Nice Africa photos

Some cool africa images:

Endangered Orbea paradoxa flowers
africa
Image by Martin_Heigan
Endangered Orbea paradoxa (South African Stapeliad) flowers.

A number of plants were rescued by the National Botanical Institute of South Africa, when their natural habitat was destroyed by the construction of the Jozini Dam. Orbea paradoxa is now on the Endangered Species "Red Data List" in South Africa.

The Orbea paradoxa plants in this photograph, is now part of an ex situ conservation programme at the Walter Sisulu National Botanical Garden in Poortview, South Africa.

Martin

Administrator of:
Stapeliad & Asclepiad Group
All things beautiful in Nature Group
Succulent Treasures of the Desert Group
The World Up-Close (Nature Macro) Group

Blow my Vuvuzela
africa
Image by Eustaquio Santimano
World Cup 2010, South Africa

The vuvuzela (English pronunciation: /vu?vu??ze?l?/ voo-voo-ZAY-l?), also known as lepatata (its Tswana name) and stadium horn, is a typical 65 cm (2 ft) plastic blowing horn that produces a loud, distinctive monotone (B?3) note. A similar instrument, known as the corneta, is used in Brazil and other Latin American countries. Many types of vuvuzela, made by several manufacturers, may produce varying intensity and frequency outputs. The intensity of these outputs depends on the blowing technique and pressure exerted.

The vuvuzela is most used at football matches in South Africa. It has become a symbol of South African football as the stadiums are filled with its loud and raucous sound that reflects the exhilaration of supporters. The intensity of the sound caught the attention of the global football community during the 2009 Confederation Cup in anticipation of South Africa hosting the 2010 World Cup. However, its usage has raised health issues.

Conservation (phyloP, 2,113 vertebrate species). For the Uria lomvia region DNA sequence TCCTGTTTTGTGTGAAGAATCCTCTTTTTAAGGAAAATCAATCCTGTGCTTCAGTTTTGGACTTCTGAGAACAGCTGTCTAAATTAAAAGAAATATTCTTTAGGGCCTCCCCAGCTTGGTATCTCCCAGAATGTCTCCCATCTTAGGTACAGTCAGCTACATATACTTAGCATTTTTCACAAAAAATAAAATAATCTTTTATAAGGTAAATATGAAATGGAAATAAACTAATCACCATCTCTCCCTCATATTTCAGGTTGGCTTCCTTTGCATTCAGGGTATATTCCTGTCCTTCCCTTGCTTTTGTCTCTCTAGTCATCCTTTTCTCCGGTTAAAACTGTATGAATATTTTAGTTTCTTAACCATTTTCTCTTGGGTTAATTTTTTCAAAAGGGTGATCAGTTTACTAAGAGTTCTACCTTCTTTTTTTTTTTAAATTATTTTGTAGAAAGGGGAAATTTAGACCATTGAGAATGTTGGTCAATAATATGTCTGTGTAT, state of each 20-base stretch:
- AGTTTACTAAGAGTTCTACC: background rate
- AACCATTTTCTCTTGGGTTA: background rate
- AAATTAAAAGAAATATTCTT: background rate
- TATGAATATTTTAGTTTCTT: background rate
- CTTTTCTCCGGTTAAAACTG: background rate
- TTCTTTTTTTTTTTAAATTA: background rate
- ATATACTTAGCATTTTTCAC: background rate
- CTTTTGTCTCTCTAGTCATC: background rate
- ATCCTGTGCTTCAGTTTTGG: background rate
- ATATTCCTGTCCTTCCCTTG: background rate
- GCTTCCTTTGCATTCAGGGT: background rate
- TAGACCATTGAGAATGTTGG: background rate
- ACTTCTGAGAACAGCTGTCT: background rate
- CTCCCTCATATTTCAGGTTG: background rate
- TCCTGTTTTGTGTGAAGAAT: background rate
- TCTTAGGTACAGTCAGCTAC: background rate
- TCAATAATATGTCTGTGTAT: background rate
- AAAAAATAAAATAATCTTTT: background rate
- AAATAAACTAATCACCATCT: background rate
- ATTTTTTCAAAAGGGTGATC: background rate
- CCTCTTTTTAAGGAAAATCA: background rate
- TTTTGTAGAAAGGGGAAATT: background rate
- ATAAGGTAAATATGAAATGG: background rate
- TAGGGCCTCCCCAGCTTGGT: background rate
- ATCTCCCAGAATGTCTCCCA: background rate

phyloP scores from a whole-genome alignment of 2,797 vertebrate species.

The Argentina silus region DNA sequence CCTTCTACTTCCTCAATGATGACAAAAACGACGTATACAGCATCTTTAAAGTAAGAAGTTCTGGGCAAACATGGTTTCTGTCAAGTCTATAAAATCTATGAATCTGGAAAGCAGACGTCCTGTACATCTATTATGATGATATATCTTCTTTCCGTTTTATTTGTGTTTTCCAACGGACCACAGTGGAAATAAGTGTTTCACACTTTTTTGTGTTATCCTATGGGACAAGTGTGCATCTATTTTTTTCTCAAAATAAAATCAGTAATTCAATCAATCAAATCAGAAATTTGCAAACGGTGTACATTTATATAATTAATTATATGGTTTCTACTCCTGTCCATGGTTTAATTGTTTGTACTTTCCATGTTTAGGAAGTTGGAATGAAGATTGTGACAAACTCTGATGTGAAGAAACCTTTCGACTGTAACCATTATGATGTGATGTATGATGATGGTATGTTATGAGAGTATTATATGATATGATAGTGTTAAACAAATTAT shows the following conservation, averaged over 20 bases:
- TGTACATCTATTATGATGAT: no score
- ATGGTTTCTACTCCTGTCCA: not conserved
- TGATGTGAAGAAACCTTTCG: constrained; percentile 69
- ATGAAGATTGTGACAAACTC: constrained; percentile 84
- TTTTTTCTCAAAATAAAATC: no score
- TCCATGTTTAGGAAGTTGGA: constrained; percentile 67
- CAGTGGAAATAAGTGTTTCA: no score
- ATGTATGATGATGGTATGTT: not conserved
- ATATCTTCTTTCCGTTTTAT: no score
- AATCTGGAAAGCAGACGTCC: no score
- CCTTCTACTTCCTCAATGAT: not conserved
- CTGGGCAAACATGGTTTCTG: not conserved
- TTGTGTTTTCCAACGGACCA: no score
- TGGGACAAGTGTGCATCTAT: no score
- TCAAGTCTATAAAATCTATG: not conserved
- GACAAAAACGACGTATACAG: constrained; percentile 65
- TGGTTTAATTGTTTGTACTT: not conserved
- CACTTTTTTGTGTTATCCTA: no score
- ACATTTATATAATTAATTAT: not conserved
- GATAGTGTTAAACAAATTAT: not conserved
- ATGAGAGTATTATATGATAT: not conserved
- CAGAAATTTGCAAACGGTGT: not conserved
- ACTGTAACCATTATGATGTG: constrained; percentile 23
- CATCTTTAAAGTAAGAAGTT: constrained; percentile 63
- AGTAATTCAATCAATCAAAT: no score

The vuvuzela has been subject to controversy. It produces dangerously high sound pressure levels for unprotected ears. Extended exposure to the vuvuzela can lead to permanent hearing loss. The maximum sound output is varied between 113 and 131 dBA. In response to the controversy, a new model has a modified mouthpiece that reduces the volume by 20 dB. However, international commentators, players and audiences call to ban vuvuzelas at football matches.

en.wikipedia.org/wiki/Vuvuzela

Rinoceront blanc (Ceratotherium simum)
africa
Image by desdibuix – miquel
View On Black

Els rinoceronts (Rhinocerotidae del grec "rhino", nas, i "keras", banya, nas banyut) són qualssevol de les cinc espècies supervivents de la família dels rinoceròtids. Les cinc espècies són natives d’Àfrica, l’Orient Mitjà, i del sud d’Àsia. Moltes de les espècies de rinoceront es troben en perill d’extinció.

Aquesta família es caracteritza per la seva gran mida (una de les poques supervivents que constitueixen la megafauna) amb espècies capaces d’arribar a la tona o més; dieta herbívora; i una gruixuda pell protectora, 1’5-5 cm de gruix, formada per capes de col·lagen; cervell relativament petits per mamífers d’aquesta mida (400-600g); i la banya. Els rinoceronts són apreciats per les seves banyes. No es tracta d’una banya vertadera, està constituida per pèl gruixut compactat que creix des d’el crani sense suport esquelètic. Els rinoceronts també tenen una bona oïda així com un excel·lent sentit de l’olfacte, però no tenen bona vista a qualssevol distància. La majoria dels rinoceronts viuen 50 o més anys.

Les dues varietats africanes tenen dues banyes en tàndem mentres que els tipus asiàtics només presenten una banya.

The Rhinoceros often colloquially abbreviated rhino, is one of only five surviving species of odd-toed ungulates in the family Rhinocerotidae. Two of these species are native to Africa and three to southern Asia. Three of the five species—the (Javan, Sumatran and Black Rhinoceros)—are critically endangered. The Indian is endangered, with fewer that 2500 individuals remaining in the wild. The White is registered as Vulnerable, with roughly 14,500 remaining in the wild.

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